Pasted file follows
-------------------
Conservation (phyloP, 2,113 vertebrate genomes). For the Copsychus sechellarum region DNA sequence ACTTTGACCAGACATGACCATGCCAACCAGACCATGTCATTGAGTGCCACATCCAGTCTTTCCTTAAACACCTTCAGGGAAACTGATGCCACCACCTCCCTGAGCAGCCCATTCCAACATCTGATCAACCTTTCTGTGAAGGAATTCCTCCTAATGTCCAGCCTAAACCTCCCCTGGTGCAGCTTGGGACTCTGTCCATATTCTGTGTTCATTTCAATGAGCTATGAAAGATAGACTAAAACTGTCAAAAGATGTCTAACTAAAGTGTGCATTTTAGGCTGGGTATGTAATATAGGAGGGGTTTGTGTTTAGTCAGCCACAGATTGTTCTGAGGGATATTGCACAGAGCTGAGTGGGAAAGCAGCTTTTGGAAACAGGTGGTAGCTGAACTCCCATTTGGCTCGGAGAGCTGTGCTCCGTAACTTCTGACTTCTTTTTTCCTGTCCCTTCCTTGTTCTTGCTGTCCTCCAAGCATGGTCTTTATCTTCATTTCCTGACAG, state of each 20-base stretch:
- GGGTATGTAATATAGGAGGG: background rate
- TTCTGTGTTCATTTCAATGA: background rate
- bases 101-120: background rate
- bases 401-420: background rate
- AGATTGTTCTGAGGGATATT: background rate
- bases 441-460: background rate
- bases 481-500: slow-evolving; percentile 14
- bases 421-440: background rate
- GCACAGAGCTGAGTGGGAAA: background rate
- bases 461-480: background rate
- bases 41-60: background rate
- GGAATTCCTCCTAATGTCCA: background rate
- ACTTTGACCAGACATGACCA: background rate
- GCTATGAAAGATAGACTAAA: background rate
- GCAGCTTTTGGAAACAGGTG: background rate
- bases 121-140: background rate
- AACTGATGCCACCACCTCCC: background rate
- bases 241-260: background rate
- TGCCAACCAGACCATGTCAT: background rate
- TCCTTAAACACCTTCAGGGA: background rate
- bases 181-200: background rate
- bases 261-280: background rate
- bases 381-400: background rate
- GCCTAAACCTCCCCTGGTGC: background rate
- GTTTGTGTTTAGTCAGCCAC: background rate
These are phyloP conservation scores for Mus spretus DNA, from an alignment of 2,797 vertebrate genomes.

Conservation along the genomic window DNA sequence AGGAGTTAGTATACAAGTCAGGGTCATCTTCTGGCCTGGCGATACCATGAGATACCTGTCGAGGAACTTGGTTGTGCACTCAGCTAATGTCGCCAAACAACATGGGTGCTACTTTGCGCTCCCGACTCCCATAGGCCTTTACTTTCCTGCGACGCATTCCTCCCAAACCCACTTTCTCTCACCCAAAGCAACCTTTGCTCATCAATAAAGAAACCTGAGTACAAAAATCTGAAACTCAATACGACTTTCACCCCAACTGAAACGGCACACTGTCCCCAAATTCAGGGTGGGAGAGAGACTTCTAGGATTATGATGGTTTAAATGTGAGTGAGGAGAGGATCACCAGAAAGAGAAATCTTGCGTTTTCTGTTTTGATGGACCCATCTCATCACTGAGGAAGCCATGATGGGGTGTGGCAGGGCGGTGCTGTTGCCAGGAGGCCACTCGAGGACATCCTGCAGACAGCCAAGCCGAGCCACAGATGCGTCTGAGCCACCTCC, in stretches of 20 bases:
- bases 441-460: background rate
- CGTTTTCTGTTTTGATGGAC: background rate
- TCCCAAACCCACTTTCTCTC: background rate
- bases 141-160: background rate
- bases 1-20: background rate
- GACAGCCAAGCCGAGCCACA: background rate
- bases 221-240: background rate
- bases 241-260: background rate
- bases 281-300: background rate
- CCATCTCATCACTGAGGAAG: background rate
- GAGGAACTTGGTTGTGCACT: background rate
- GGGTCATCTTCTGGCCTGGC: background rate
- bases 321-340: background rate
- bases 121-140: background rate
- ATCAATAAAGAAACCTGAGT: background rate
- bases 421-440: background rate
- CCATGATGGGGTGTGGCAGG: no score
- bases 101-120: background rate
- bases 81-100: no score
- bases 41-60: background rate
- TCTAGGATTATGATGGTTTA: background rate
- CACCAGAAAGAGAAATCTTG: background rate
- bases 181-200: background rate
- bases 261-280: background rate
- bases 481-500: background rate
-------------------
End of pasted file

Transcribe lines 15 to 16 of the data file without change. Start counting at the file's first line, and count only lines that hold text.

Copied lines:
- GCTATGAAAGATAGACTAAA: background rate
- GCAGCTTTTGGAAACAGGTG: background rate